SBS taps former News Corp, Disney executive as new TV boss


The multicultural public broadcaster SBS has hired one of Australia’s most senior global media executives, Kathryn Fink, to run its television division as it looks to compete against international streaming services increasingly offering foreign language content to local audiences.

Fink, a former senior executive at News Corp who was most recently behind the launch of Disney’s streaming service in Italy, said the multicultural broadcaster will be able to withstand the threat of a highly competitive streaming market. She said she hopes to bring three decades worth of programming experience to the role which was held by Marshall Heald until his resignation last December.

SBS’ new television boss Kathryn Fink.

“[Streaming] is definitely becoming increasingly competitive both for customers but also for product,” Fink says. “But…SBS – they’re really a leader in the space in Australia. They’ve got a unique position because they were the first to launch on demand…as a destination. The other thing is the fact that [because] it has such a unique positioning, that it’s less much less exposed to the threats of increasing competition.”

“I’m coming back to kind of the dream job within the dream company. I put my hand up for this role because I really believe in its mission and its charter,” she said. “I love the fact that it brings content to multicultural indigenous communities across Australia, as well as bringing that kind of content to the broader mainstream Australian audience that has a bit more of a global and international perspective.”

Fink, who is also currently an independent director of the Juventus Football Club, spent most of her early career working for Rupert Murdoch’s News Corp in roles such as director of corporate finance and president of News Digital Ventures.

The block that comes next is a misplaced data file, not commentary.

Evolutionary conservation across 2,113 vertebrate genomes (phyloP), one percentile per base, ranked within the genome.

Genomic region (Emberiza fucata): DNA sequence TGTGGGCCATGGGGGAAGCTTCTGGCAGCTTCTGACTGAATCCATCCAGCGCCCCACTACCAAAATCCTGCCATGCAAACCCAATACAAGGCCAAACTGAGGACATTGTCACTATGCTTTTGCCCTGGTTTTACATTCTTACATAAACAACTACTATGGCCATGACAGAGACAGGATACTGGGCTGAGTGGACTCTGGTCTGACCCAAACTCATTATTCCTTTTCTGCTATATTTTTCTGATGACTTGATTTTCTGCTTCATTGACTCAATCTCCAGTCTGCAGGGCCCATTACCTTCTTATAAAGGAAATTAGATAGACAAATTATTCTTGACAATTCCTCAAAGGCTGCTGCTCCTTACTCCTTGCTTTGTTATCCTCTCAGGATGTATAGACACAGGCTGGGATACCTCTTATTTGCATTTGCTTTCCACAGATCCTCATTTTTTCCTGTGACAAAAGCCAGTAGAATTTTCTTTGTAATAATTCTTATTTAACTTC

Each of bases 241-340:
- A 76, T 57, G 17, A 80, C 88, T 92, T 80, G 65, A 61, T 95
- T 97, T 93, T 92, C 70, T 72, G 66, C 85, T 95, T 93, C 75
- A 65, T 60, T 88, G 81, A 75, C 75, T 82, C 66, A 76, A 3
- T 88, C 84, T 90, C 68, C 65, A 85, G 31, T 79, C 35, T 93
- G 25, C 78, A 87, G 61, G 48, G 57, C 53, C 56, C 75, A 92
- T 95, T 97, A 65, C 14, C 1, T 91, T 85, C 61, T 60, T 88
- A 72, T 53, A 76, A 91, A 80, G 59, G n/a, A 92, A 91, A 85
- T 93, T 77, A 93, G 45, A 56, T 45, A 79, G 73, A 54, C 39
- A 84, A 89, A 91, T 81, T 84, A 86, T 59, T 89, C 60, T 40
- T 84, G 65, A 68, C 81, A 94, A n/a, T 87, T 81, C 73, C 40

Fink has lived in Italy since she took part in the launch of Murdoch’s cable TV network, Sky Italia, in the early 2000s before running its programming division where she became known for productions such as Romanzo Criminale. Fink also ran Fox Networks in Italy before it merged with Disney and launched Disney+ in the market at the height of the pandemic.

Fink’s background is largely in programming, but the roles held to date are focused on commissioning content for subscription products, such as Sky Italia and Disney+. But Fink said there is not a lot of distinction between looking for programs that work on free-to-air television like SBS or for a streaming platform like Disney+.

“I’ve worked across all the different genres, and I’ve worked within different content areas – I’ve been responsible for commissioning, acquisitions and programming, but also for operations and distribution rights,” she said. “At the end of the day the thing that connects – whether you’re working in subscription pay television or a public broadcaster – it’s about understanding audiences and bringing content that is relevant to them.”



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